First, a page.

There’s a lot riding on the 2013-14 TCAP scores that were released Wednesday. Schools that end up in the bottom five percent when it comes to passing rates might be taken over and restructured by the state’s Achievement School District. School-level results won’t be released until mid-August, but the district-level results tell us how schools in Shelby County are faring in the midst of still-new standards, increased school choice, and a restructured school system.
Here’s a FAQ to help you understand the results.
Wait. How can we know how much Shelby County Schools improved since last year if the unified school system didn’t exist? It takes a little imagination. State officials took an inventory of all the schools in the Shelby County Schools district for 2013-2014, and grouped them together, as if the 2013-2014 version had existed in 2012-2013. They calculated the passing rates for that grouping of schools in 2012-2013, and then compared them to this year’s to determine student growth. That being said, it’s hard to put too much stock in comparisons, since the 2013-2014 school system was a one-time deal.
Which subject is Shelby County Schools’ students’ best? It appears to be social studies — or maybe the test wasn’t that hard. Zero percent of Shelby County Schools students scored below basic on U.S. History and social studies tests — in fact, zero percent of students failed those tests statewide. As we reported earlier this month, this could mean that the state has set the failing score so low that guessing on every question still would not cause a student to score below basic. Fewer students take the U.S. History test than any other end of course test in high school.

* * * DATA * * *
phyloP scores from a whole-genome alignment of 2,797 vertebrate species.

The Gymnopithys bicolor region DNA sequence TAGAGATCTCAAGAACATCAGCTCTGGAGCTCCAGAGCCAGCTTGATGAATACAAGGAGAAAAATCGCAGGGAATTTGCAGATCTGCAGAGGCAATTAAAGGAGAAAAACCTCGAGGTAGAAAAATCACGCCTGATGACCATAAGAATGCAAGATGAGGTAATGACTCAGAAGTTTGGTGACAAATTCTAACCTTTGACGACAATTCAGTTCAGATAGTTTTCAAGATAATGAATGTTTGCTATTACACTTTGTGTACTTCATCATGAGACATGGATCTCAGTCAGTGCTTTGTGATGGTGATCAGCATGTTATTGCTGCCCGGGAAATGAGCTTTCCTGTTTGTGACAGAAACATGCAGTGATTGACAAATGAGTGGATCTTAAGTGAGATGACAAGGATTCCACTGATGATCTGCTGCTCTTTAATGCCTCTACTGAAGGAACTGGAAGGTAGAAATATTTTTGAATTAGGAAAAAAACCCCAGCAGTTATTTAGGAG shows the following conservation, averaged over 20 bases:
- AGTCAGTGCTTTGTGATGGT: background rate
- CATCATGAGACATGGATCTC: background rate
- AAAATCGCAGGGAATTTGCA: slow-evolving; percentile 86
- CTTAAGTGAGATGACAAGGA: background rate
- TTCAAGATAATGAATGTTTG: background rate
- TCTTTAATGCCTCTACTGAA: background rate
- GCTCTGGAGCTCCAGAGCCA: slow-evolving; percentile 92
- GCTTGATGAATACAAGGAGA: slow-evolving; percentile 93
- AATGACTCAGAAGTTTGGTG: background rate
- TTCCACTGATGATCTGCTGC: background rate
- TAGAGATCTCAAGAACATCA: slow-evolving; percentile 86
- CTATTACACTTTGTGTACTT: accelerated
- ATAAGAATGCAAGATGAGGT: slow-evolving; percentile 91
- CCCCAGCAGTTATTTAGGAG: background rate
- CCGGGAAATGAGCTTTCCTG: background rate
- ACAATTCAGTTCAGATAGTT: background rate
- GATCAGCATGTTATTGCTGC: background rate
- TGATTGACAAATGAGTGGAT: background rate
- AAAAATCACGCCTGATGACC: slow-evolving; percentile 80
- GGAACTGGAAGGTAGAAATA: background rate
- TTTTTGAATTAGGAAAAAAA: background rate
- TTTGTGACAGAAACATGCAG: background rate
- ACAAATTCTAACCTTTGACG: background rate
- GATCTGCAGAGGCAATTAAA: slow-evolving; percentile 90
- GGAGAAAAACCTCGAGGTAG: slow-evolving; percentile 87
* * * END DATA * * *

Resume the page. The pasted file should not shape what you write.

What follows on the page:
Which subject did Shelby County Schools’ students struggle most on? The largest share of students performed below basic on the English III exam. The English III test also had the largest share of students statewide score below basic.
Based on today’s test scores, where does the state want Shelby County to focus its efforts? Shelby County Schools met 10 out of 11 of the state’s goals around achievement and gap closure — kind of. Six of the goals were met through “safe harbor,” which means that the goal wasn’t actually met, but the district improved enough that the state is giving them a pass. Those goals are part of the state’s accountability system, which is a stipulation of the state’s No Child Left Behind waiver. State officials found that Shelby County Schools saw declines in its white, Native American, and Hawaiian/Pacific Islanders subgroups, and needs to reverse declines for those students. Only three districts in Tennessee met all of the state’s goals.
What was missing from today’s data? This data doesn’t include school performance information, which is expected to be released Aug. 18. But the state also held back a few other key numbers. We don’t know how many students in each racial subgroup took which test, and we can’t compare a number of subgroups. For example, black, Hispanic, and Native American students are all lumped together, and we didn’t see district averages for white students, even though we know from the state that their scores declined. We also don’t have the average or median raw scores, just the percentage of students’ performance at various levels. That means we can’t get nuances like how many students are close to performing at basic level or barely performing at basic level.